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Old 22nd January 2013, 12:28   #1  |  Link
koliva
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sws_scale issue

Hi all,

Here is a part of my code,

Code:
convertCtx = sws_getContext(aWidth, aHeight, PIX_FMT_RGB24, aWidth, aHeight, PIX_FMT_YUV420P, SCALING_ALGORITHM, NULL, NULL, NULL);
x264_picture_alloc(&pic_in, X264_CSP_I420, aWidth, aHeight);
srcstride = aWidth*3;    

sws_scale(convertCtx, &bits, &srcstride, 0, aHeight, pic_in.img.plane, pic_in.img.i_stride);
In the code, I fisrt convert the RGB frame to YUV 4:2:0 and send it for encoding.

This code works perfect for for example 1024x768 resolution input frames but not for example 1366x768. It gives an error "Warning: data is not aligned!". I am guessing that it is just because 1366 is not divisible by 4. I thought that I can fix it by playing with the srcstride parameter but it won't help. Could you please guide me how to fix this properly?

Last edited by koliva; 22nd January 2013 at 12:52.
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Old 23rd January 2013, 20:29   #2  |  Link
paradoxical
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It's quite simple. You need to pass in buffers that are aligned to the width that the function expects. Obviously just changing the stride parameter isn't going to do anything.
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Old 24th January 2013, 09:41   #3  |  Link
koliva
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Quote:
Originally Posted by paradoxical View Post
It's quite simple. You need to pass in buffers that are aligned to the width that the function expects. Obviously just changing the stride parameter isn't going to do anything.
The buffer contains already the padding in it. For example, 1366x768 resolution image, bytes per line is 4100 instead of 4098. I never thought about it but do you think that I need to keep the bytes per line as it is, which is 4098?
Another question, what does the stride parameter do then?
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Old 24th January 2013, 18:01   #4  |  Link
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Quote:
Originally Posted by koliva View Post
The buffer contains already the padding in it. For example, 1366x768 resolution image, bytes per line is 4100 instead of 4098. I never thought about it but do you think that I need to keep the bytes per line as it is, which is 4098?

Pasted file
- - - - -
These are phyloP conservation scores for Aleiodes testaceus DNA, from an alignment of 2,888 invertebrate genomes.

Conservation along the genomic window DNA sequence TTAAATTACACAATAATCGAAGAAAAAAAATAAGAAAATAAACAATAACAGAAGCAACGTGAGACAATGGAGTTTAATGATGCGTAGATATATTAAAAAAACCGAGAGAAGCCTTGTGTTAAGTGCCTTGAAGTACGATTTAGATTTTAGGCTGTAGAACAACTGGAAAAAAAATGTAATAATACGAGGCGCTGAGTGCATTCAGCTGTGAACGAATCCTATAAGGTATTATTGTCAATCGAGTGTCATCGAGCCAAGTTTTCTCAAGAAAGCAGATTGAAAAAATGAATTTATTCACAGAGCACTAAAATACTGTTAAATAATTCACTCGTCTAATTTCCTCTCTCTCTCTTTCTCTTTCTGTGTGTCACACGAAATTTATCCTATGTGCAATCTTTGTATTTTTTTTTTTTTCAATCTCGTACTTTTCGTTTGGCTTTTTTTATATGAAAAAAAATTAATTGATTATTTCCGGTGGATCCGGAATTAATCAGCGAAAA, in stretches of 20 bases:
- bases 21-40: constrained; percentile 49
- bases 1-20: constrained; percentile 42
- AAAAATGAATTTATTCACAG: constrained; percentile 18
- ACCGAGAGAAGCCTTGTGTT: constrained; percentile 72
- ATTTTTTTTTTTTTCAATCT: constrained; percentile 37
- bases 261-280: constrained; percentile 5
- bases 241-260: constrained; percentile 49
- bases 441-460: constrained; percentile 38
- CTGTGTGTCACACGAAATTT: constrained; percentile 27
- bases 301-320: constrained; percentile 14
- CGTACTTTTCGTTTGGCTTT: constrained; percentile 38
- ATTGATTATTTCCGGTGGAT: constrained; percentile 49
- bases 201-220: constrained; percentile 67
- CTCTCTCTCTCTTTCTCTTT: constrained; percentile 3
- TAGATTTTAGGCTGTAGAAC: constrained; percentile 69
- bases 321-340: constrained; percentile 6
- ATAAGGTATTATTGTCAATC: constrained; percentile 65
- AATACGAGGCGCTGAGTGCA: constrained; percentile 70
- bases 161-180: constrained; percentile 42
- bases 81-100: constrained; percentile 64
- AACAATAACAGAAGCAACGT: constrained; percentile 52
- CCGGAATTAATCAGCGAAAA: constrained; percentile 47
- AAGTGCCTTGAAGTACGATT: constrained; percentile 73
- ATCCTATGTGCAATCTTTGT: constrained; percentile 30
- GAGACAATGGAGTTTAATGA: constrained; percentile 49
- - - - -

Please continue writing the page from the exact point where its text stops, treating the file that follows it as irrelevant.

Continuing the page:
As I said, you need to figure out what alignment the function expects and then make your buffers a multiple of that alignment. sws_scale requires 16-bit aligned buffers. Neither 4100 or 4098 are 16-bit aligned. I hate to sound rude, but this seriously only took me 5 seconds to figure out and I've never used the swscale API ever before. Read the ffmpeg docs which also link to the source code This is exactly how I figured out your issue.

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Originally Posted by koliva View Post
Another question, what does the stride parameter do then?
It's tells the function the length of each plane of the source/destination images (again something straight from the doc). And the reason you don't simply change the stride parameter is because if your buffers are smaller than what you're telling sws_scale what the stride is, then you have the potential of a buffer overrun occurring that is going to cause memory corruption and/or crash your program.

Last edited by paradoxical; 24th January 2013 at 19:13.
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Old 28th January 2013, 14:16   #5  |  Link
koliva
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I guess you are talking about the following code segment. I should have figured this out before asking. Thanks for the lesson.

420 if ( (uintptr_t)dst[0]%16 || (uintptr_t)dst[1]%16 || (uintptr_t)dst[2]%16
421 || (uintptr_t)src[0]%16 || (uintptr_t)src[1]%16 || (uintptr_t)src[2]%16
422 || dstStride[0]%16 || dstStride[1]%16 || dstStride[2]%16 || dstStride[3]%16
423 || srcStride[0]%16 || srcStride[1]%16 || srcStride[2]%16 || srcStride[3]%16
424 ) {
425 static int warnedAlready=0;
426 int cpu_flags = av_get_cpu_flags();
427 if (HAVE_MMXEXT && (cpu_flags & AV_CPU_FLAG_SSE2) && !warnedAlready){
428 av_log(c, AV_LOG_WARNING, "Warning: data is not aligned! This can lead to a speedloss\n");
429 warnedAlready=1;
430 }
431 }

Last edited by koliva; 28th January 2013 at 14:19.
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Old 28th January 2013, 15:20   #6  |  Link
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Yes, that is exactly the spot. Definitely reference the docs, they mostly have good function documentation. Plus they link to the source code for searching error messages such as in this case. Good luck with your continued work.
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